German chancellor Scholz visits Prague, discusses energy crisis

The European Union (EU) must find a solution to Europe’s energy crisis, German Chancellor Olaf Scholz and Czech Prime Minister Petr Fiala said after a meeting here on Monday.

“We agreed on the need to find a pan-European solution to reduce electricity prices, which certainly do not correspond to production costs and are reaching a level that is not acceptable,” Fiala told journalists.

Meanwhile, Scholz said that “the current electricity prices are unjustifiable because the cost of production is not that high at all,” adding that it is “necessary for us to make structural changes” to address the situation.

The agreement between the two neighboring European countries, which are both reliant on heavy industry for economic growth, comes just after the Czech Republic called for an extraordinary meeting of the EU Energy Council.

The Czech Republic currently holds the rotating presidency of the Council of the EU, and the country’s Industry and Trade Minister Jozef Sikela announced on Monday that the extraordinary meeting will be held on Sept. 9 in Brussels. “We must fix the energy market. Solution on the EU level is by far the best we have,” he tweeted.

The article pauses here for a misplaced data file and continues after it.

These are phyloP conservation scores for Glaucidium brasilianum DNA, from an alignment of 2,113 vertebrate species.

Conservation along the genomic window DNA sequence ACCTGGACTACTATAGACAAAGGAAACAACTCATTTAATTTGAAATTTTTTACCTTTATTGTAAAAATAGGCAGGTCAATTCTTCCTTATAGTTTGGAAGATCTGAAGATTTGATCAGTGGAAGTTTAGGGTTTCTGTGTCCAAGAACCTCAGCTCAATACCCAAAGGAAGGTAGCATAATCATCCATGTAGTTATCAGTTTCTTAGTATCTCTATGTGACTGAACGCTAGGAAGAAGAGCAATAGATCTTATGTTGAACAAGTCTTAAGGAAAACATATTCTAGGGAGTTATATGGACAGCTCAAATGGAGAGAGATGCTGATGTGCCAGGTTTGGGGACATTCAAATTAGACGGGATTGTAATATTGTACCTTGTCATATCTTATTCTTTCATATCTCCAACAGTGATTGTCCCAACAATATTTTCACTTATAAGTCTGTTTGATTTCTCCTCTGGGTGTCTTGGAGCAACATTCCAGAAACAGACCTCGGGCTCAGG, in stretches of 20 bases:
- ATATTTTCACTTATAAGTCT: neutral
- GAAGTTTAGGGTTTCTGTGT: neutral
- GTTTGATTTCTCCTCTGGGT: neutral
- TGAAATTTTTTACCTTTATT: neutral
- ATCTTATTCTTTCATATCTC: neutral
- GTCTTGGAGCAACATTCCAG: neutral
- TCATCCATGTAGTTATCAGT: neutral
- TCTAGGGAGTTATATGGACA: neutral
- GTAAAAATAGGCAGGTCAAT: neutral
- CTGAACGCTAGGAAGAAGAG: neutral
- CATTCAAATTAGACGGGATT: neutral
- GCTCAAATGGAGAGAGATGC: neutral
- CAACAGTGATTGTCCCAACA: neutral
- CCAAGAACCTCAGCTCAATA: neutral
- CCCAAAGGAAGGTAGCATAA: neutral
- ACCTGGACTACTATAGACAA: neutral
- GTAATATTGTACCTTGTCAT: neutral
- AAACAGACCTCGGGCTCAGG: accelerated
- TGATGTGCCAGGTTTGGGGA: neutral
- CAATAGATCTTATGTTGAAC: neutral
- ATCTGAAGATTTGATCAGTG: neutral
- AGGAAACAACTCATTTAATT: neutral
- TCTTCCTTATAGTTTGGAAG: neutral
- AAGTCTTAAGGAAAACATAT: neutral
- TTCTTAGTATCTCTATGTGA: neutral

The Czech Republic has been hard hit by inflation, reaching a worrying 17.5 percent annual inflation rate in July. This prompted the government to approve an inflation aid package of 177 billion Czech crowns (7.18 billion U.S. dollars) last week.

Fiala and Scholz also discussed common European energy infrastructure, with the Czech side expressing an interest in acquiring capacity in the liquified natural gas (LNG) terminals that Germany is set to build.

Prior to the meeting between the two leaders, Scholz gave a speech at Prague’s Charles University, in which he called for EU expansion and the creation of a new air defense system.

Scholz said that the EU should expand to the Western Balkans, Ukraine, Moldova and potentially Georgia.

The EU should also adopt a majority vote rule for important decisions, he said, and drop its system of unanimous decision making.

According to Scholz, the EU needs a common framework to discuss key issues such as security, energy and climate change.

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